With camera in hand, I became captivated by those sites , and began clicking away . . .
It was easy.
I'm easily distracted.
Besides, that bird followed us for probably ten minutes or more as we cruised out of the port, and it was impossible not to snap a few (dozen) photos of him.
And again, you may be wondering, (or not), why was that bird following us.
Yes, HansMan was tossing all of our room treats into the air, and the sea gull was happily devouring them.
But if you've visited this blog long enough, you may be waiting for the 'lesson' that comes with this post. (Or not.)
It's my job !
The Patriarchal Cathedral Basilica of Saint Mark (officially known in Italian as the Basilica Cattedrale Patriarcale di San Marco and commonly known as Saint Mark's Basilica) is the cathedral church of the Roman Catholic Archdiocese of Venice, northern Italy.
All the squares in Venice are called 'campi' except the most important one.
Napoleon once referred to Saint Mark's Square as "the drawing room of Europe."
Here's the lesson/story:
Once, the patron saint of the city was Saint Theodore, but in 828 the body of Saint Mark was brought to Venice. Saint Mark was martyred at Alexandria, Egypt, and two Venetian merchants, Buono and Rustico decided to steal the body of the saint and bring it to Venice.
Now, how do you go about stealing a saint's body ?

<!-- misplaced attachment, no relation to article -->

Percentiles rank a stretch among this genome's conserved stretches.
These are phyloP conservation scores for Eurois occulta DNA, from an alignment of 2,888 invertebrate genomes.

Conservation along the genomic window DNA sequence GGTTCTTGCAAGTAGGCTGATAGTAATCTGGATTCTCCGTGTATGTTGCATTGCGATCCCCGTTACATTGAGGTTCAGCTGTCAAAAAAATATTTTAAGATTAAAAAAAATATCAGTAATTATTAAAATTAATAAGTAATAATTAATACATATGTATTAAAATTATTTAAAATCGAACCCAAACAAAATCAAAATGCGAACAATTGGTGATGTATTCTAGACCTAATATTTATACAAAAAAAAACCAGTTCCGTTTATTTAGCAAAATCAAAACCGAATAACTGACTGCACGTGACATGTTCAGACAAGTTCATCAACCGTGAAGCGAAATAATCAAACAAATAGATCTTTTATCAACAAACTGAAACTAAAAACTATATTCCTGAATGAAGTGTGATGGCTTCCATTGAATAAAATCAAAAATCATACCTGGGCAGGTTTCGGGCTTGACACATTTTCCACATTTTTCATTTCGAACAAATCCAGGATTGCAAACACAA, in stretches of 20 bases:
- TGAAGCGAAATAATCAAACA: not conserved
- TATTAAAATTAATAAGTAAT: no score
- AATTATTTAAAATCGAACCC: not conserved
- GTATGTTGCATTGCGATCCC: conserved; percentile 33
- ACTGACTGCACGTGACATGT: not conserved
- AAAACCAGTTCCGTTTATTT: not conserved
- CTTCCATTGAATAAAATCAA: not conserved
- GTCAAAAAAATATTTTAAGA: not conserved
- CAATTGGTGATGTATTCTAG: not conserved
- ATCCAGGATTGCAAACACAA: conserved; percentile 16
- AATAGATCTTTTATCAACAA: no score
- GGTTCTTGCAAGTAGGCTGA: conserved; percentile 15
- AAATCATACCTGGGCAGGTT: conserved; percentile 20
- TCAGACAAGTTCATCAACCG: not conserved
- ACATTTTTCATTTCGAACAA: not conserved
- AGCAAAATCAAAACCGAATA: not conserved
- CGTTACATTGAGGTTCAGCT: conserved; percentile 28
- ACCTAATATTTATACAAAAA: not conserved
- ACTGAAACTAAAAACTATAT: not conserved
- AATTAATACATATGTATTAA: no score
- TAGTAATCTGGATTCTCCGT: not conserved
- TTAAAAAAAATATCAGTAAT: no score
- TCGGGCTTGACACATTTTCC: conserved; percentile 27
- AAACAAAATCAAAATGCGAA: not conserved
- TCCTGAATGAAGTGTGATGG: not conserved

The two men had a wonderful idea.
Eqyptians are Muslims and their religion forbids them from eating or even touching pork, because it is considered impure.
So, in secret, the two merchants took the body of Saint Mark, put it in a basket, covered it with pork meat and cabbage leaves, and loaded the basket onto a ship.
When the guards found out that they were transporting pork, they refused to examine the basket, and the two Venetians made their get-away.
When the body of Saint Mark came to Venice, the previous patron saint of the city, Saint Theodore, was demoted. The Doge of the day began to build a splendid church to contain the relics next to his palace, the original San Marco. With an evangelist on its territory, Venice acquired a status almost equal to that of Rome itself.
(And if you've read Dan Brown's Inferno, you'll remember that it was referred to as La Chiesa d'Oro, the Church of Gold, because it is adorned in its entirety, in solid gold tiles.)
And with that, here's one more photo . . .
Did you know there are beaches in Venice ?